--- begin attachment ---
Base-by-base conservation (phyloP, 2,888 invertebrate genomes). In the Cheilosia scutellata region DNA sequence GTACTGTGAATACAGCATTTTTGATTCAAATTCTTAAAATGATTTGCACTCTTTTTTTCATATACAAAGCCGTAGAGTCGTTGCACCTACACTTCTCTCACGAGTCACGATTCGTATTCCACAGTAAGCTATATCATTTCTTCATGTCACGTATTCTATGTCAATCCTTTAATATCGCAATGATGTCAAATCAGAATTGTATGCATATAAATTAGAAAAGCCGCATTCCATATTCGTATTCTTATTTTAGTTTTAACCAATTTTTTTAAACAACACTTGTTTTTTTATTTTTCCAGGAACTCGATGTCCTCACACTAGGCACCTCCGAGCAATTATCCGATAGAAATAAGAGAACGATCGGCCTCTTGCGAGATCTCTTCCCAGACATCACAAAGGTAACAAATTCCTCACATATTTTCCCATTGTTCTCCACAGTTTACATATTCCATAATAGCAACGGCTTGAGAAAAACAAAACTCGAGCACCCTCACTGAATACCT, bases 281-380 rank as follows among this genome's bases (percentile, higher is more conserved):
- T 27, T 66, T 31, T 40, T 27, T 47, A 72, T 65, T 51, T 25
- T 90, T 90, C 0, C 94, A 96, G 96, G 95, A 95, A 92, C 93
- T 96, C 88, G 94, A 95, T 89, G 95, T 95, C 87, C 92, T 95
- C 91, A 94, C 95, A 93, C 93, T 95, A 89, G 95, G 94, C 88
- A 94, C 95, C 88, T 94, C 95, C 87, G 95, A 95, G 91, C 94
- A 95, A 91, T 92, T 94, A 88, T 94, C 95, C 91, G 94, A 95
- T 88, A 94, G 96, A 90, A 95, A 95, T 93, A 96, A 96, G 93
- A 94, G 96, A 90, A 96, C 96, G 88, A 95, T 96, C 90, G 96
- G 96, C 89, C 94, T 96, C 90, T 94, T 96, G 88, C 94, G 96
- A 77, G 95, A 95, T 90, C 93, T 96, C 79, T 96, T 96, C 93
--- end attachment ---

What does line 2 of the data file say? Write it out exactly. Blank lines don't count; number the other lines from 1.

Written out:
- T 27, T 66, T 31, T 40, T 27, T 47, A 72, T 65, T 51, T 25